FDA Approval Sought For New Passive Fitbit Heart Health Feature

Fitbit Versa Review AM AH 11

Google is now actively seeking FDA approval in the US for a new Fitbit wearable feature to track atrial fibrillation. That’s based on recent reports which also detail a 2020 Fitbit study that ultimately led to the request for FDA approval.

If approved, the new feature would passively track heart rhythms in the background. Specifically, to check for irregular heart rhythms.  That’s as compared to Fitbit’s current heart tracking feature. As it currently stands, the feature only takes a reading when users choose to. If the new feature spots atrial fibrillation, it alerts the user to the potential cause for concern.

For clarity, atrial fibrillation — summarily, irregular heart rhythms — are associated with a number of medical problems. Including strokes, which is the primary focus of the company’s efforts. Google hopes that its new feature can help users not just detect related problems. But also to begin treatment earlier, potentially reducing the risk of a stroke in users.


What were the results of the Fitbit study, presented to the FDA?

Now, Google has not laid out a timeline for the new feature, when it might become available, or its expectations with regard to approval from the FDA. But the study in question does show some promise.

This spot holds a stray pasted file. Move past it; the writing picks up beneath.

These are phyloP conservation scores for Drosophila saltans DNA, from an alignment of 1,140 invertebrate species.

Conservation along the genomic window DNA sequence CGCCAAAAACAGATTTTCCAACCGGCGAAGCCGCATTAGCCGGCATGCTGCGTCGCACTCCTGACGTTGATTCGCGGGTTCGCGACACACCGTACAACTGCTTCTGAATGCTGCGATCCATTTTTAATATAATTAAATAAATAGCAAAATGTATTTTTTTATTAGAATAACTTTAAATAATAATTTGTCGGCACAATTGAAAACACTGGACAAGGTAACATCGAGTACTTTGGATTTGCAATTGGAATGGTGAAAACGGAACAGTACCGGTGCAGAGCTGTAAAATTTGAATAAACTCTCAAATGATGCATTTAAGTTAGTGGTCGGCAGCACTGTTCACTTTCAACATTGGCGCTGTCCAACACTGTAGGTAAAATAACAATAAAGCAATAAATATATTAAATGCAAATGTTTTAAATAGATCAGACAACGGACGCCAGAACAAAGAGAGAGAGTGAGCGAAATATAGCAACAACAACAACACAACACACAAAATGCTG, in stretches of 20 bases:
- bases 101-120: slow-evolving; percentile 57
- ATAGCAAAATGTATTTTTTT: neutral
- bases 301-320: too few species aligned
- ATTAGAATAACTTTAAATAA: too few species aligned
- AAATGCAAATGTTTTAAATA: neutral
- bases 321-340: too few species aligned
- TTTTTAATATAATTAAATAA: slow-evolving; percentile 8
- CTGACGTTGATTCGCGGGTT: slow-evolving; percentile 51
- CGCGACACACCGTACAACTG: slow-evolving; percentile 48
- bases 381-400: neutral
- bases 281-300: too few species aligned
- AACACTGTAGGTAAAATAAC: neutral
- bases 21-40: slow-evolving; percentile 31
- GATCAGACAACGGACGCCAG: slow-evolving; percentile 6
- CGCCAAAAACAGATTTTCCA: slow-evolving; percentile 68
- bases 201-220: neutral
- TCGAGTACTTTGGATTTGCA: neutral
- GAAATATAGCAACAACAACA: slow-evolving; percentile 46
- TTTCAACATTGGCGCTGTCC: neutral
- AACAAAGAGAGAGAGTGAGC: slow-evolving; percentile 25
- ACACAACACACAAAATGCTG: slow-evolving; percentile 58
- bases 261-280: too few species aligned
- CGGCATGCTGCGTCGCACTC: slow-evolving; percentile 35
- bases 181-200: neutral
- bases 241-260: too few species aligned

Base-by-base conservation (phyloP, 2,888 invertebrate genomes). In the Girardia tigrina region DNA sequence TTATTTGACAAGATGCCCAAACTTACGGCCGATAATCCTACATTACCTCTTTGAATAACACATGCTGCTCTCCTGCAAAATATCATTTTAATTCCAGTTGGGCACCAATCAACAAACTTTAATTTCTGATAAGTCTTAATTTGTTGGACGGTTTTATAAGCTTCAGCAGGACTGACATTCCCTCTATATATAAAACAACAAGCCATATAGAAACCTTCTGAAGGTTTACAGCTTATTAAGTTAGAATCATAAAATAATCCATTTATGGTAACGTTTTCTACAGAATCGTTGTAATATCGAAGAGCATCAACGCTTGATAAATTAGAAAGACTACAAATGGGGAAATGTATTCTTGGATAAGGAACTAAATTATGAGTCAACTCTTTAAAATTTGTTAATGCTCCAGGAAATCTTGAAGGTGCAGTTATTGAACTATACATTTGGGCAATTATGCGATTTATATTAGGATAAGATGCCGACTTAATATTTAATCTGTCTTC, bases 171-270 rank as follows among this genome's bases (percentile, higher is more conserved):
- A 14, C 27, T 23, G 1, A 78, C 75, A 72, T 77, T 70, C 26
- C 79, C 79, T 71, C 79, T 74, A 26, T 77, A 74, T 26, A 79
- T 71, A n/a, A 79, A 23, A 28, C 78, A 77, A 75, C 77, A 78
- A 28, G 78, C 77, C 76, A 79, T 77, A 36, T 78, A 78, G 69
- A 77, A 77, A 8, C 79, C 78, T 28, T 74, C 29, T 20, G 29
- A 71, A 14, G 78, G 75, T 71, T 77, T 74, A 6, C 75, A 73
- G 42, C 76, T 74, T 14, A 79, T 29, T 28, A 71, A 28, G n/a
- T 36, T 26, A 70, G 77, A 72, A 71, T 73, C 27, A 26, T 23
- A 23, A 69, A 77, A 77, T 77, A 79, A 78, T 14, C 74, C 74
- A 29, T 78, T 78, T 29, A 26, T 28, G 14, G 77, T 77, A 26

According to Fitbit’s 2020 study results, the technology has a 98-percent positive predictive value for atrial fibrillation. That’s a much higher value than is typically seen in wearables or other non-medical devices. In fact, Apple Watch managed just 84-percent in a similarly-sized study. Hence the need for FDA approval for the new heart health feature from Fitbit.

With regard to the study data itself, that involved approximately half a million Fitbit users. Of which, around 1-percent of users were flagged for irregular heart rhythm. When asked to set up a consultation for an EKG patch, around 20-percent of those users di. And a third had the diagnosis from Fitbit’s technology confirmed.